EIGRP question

Unanswered Question
Aug 12th, 2010

In the pic you'll see the Eigrp link with 170 and the DMVPN link which is being seen as 90 (internal)

The problem I'm having is that when anyone wants to reach 10.69.0.0 /26 they're going through the DMVPN because that path is being seen as 90 where the MPLS is being seen as 170.

So if I do a "distance 70 10.69.0.0 /26" <-- yes I know I'll have to do the wildbits

will that make the MPLS the prefered path for that subnet?

Thanks,

BR

I have this problem too.
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Jon Marshall Thu, 08/12/2010 - 10:52

Brent

It's not entirely clear from the diagram but i'm assuming you are redistributing EIGRP from MPLS and so it is 170 and not 90. If so changing the distance to 70 would have the desired effect but remember that changing distance is local to the router you do it on so you would need to change it on every router that was affected.

Another way to approach it would be if you could summarise down the DMVPN link and not on the MPLS link so that the site receives more specific routes via the MPLS link. That way the more specific routes via MPLS would be used and only if the MPLS link failed would it then switch across the DMPVN link.

Changing distance is usually a last resort but it may be that you cannot summarise down the DMVPN.

Jon

gatlin007 Thu, 08/12/2010 - 11:03

Brent,


I've run into this problem as well.


As Jon states altering the distance is not a great scalable solution and it is local to that router and not propagated.  That said a common gottcha with the distance command it entering the routes you want to alter into the field that is actually the router-id field of the router advertising the prefix.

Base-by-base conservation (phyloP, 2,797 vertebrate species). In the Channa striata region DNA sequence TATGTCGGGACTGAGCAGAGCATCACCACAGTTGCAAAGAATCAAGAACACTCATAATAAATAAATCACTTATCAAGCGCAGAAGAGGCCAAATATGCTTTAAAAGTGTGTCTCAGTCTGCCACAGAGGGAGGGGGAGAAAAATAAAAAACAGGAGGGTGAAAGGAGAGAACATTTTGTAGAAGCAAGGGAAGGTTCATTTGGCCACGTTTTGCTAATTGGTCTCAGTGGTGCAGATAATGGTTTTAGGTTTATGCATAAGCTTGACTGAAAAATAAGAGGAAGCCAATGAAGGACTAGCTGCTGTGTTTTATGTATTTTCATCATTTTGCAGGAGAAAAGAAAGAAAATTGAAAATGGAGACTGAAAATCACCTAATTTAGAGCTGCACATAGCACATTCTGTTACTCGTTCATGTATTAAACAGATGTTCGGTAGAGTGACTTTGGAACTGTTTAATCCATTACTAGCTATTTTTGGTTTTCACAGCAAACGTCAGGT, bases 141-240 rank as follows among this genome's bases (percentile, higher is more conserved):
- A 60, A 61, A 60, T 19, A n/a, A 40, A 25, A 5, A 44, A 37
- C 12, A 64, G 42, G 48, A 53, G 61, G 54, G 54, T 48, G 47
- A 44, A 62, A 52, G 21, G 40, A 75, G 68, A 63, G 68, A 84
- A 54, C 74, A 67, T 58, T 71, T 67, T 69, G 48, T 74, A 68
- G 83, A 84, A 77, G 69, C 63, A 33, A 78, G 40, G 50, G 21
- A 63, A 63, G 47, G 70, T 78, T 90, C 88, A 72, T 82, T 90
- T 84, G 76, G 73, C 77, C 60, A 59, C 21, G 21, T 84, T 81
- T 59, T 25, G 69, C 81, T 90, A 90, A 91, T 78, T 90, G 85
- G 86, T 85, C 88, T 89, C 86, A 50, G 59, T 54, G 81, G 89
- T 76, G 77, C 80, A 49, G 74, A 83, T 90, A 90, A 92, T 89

In regard to EIGRP you have another tool in the toolbox.  The ablity to change the default admin distance for EIGRP internal and external routes.  If you want them to be the same you can do that.


distance eigrp internal-distance external-distance


http://www.cisco.com/en/US/docs/ios/12_0/np1/command/reference/1reigrp.html#wp1017590


Chris



Mohamed Sobair Thu, 08/12/2010 - 13:44

Brent,

your design is not clear , the DMVPN and the MPLS are not visible here. But In general, yes, In order for a router to prefer path over another, it uses the following methods:

1- prefers the path with longest Match first.

2- If there is a tie, it would prefer the path with the lower AD value.

3- If there is a tie, it would prefer the path with the lowest cost.

4- If there is a tie, it would performequal cost load balancing.

HTH

Mohamed

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